Chinese retired tennis great Li Na, two-time Grand Slam champion and former world No. 2, speaks at the ceremony of being enshrined into the International Tennis Hall of Fame (ITHF). (Xinhua/Wang Ying)
RHODE ISLAND, United States, July 21 (Xinhua) -- Chinese retired tennis great Li Na, two-time Grand Slam champion and former world No. 2, has cemented her reputation as a trailblazer in the game by becoming the first person from Asia to be enshrined into the International Tennis Hall of Fame (ITHF).
Li, 37, said at the ceremony of the induction here on Saturday night that it is a great mark for her professional career, inspiring her to continue making contributions to the game, helping the young in particular.
As a prolific history maker, Li was the first Asian tennis player competing in a Grand Slam singles final (Australian Open 2011), claiming a Grand Slam singles title (French Open 2011), winning two Grand Slam singles (French Open 2011 and Australian Open 2014), and reaching No. 2 in the WTA ranking (February 2014).
At her first peak in the 2011 French Open, Li eliminated four top-10 opponents along her way to her crown. She also collected seven WTA tour singles titles, finished runner-up in Australian Open twice, and entered quarterfinals at Wimbledon three times and the semifinals at the 2008 Beijing Olympic Games and 2013 US Open.
Li retired in 2014 at the age of 32 due to recurring knee injuries, eight months after winning that year's Australian Open and rising to her career-high No. 2 in the WTA ranking.
Recalling her sporting life starting from the age of 8, Li, a mother of two children, expressed her heartfelt thanks to all the people who had helped her. At the ceremony, Li also spoke in Chinese "thank you very much" to all her fans in China.
Li's on-court achievements, along with her engaging personality, helped spur interest in tennis at home in China.
The ITHF's introduction of Li emphasized two facts: the 116 million viewers of the French Open women's singles final in 2011, and the number of tennis fans in China rising from about 2 millions to more than 20 millions alongside Li's rising.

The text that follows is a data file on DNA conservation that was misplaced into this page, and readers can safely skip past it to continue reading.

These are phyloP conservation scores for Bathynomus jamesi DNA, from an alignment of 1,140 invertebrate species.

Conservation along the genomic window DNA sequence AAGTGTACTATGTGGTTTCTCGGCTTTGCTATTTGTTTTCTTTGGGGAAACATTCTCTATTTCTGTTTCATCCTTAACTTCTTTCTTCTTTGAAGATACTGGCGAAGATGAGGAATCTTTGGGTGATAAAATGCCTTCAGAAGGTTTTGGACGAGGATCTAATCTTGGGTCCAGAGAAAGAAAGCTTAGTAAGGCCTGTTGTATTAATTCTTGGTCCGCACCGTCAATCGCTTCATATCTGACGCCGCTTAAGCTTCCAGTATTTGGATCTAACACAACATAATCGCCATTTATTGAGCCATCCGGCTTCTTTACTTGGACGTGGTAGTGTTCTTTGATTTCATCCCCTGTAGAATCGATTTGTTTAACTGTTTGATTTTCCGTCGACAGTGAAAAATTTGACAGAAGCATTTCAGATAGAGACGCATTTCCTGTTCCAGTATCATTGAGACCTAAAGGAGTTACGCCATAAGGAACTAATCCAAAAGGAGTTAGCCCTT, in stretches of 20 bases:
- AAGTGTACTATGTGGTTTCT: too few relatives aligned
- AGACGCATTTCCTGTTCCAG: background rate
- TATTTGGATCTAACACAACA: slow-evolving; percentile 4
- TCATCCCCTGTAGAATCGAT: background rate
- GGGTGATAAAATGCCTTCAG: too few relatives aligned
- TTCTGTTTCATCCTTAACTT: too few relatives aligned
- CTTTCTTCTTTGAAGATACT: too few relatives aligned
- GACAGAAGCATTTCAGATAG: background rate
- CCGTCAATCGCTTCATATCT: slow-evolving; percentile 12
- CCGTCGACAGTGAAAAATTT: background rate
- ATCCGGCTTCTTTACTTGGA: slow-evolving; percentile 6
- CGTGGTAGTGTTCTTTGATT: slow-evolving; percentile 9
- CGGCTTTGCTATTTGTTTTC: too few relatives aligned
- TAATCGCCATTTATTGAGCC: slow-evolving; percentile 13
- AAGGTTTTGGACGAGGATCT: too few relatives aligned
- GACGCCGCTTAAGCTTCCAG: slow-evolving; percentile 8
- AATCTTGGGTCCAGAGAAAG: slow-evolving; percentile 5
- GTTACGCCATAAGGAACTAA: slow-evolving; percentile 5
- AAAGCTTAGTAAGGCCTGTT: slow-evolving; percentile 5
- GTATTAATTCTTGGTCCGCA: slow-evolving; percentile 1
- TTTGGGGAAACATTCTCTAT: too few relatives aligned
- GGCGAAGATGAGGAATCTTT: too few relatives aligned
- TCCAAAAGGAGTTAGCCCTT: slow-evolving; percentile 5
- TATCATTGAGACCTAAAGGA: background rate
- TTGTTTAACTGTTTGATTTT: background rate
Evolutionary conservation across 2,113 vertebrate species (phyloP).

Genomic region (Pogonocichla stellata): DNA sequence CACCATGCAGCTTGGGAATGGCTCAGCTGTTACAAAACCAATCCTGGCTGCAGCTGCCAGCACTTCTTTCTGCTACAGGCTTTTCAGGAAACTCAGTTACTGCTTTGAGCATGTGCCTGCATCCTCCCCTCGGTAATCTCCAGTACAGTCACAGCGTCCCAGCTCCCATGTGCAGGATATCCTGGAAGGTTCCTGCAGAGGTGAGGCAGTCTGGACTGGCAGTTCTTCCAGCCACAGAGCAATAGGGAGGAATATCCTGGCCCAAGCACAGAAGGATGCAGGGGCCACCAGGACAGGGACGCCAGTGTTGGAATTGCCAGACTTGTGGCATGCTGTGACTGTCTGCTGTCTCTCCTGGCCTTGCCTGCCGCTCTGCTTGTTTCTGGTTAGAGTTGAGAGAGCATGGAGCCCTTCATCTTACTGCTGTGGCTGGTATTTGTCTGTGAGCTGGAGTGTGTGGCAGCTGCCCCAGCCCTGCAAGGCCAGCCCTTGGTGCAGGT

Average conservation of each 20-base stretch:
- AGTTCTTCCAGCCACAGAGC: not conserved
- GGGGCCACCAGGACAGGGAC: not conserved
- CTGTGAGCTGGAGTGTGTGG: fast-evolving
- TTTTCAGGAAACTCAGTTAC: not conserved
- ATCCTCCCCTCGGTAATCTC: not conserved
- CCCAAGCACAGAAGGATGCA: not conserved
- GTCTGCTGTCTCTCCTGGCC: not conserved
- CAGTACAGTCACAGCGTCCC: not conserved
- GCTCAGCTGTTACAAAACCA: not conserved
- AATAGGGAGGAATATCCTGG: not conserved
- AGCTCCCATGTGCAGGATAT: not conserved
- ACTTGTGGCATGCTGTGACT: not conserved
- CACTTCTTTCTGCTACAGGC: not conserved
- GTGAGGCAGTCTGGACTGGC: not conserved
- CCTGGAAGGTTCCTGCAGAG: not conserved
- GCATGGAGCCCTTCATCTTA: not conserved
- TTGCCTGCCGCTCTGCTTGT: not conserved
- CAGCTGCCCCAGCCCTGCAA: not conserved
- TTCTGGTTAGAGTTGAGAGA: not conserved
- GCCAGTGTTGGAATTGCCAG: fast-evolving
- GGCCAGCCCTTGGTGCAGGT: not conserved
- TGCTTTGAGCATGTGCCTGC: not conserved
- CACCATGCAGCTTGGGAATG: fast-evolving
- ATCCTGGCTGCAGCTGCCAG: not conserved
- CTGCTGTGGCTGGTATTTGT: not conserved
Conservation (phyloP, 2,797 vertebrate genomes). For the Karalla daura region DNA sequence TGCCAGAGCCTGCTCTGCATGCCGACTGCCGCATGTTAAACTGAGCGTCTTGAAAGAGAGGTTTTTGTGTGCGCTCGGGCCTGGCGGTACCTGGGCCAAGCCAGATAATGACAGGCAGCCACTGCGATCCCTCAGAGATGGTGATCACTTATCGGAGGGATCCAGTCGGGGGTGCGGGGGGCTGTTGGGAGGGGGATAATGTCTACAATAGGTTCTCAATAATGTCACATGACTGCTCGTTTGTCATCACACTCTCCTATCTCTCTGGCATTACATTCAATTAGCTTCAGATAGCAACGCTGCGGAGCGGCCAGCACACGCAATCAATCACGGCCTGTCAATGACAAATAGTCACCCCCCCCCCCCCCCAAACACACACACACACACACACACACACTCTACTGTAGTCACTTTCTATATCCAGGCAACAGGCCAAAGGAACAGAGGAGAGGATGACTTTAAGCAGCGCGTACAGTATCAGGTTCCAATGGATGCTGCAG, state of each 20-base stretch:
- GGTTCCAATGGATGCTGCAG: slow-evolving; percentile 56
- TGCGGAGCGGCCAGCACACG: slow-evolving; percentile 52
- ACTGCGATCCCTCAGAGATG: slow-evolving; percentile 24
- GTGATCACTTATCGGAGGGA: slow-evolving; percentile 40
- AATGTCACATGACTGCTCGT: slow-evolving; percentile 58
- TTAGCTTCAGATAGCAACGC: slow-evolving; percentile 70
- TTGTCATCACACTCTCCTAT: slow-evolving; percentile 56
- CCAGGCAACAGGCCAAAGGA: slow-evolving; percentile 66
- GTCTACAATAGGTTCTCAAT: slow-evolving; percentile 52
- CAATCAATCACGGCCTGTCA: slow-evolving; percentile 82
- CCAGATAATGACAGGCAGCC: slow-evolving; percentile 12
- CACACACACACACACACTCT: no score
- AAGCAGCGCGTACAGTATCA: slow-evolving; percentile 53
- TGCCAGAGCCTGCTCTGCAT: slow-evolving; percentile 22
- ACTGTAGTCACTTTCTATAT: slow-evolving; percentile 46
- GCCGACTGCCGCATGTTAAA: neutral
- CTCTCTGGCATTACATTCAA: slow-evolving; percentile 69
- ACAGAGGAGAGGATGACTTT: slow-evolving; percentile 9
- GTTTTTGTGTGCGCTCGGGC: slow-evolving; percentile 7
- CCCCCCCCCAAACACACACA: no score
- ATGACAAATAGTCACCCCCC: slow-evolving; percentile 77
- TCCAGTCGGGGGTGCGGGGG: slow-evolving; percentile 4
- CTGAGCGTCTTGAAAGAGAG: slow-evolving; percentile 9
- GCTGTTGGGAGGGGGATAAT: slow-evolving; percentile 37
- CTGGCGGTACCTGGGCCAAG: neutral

"I love seeing the sport grow in China," Li said, "and I'm proud to be part of that history."
At a pre-ceremony briefing, Li talked about the sport's future development in China, saying, "keep going, and I expects to see the emergence of a new Grand Slam singles champion in 5 to 10 years."
Talking about the same topic two days ago in New York City where Li was hosting a tennis clinic for dozens of American children, she said, "there is no big gap among the players. No one can assure a win before a match. Every Chinese player in the top 100 has her own strong points, her own way of thinking and her own supporting team. They will succeed in the future if they find the proper way for their development and stick to it."
On Saturday night at the LTHF, Li was joined by French tennis great Mary Pierce and Russian legend Yevgeny Kafelnikov in the hall's Class of 2019. All the three won a pair of Grand Slam titles - one at Melbourne Park and the other at Roland Garros.
Established in 1954, the ITHF is a non-profit institution that preserves and promotes the history of tennis and celebrates its champions, thereby serving as a vital partner in the growth of tennis globally. It is located in Newport, Rhode Island, USA, on a seven-acre property that features an extensive museum that showcases the history and honor of the sport.
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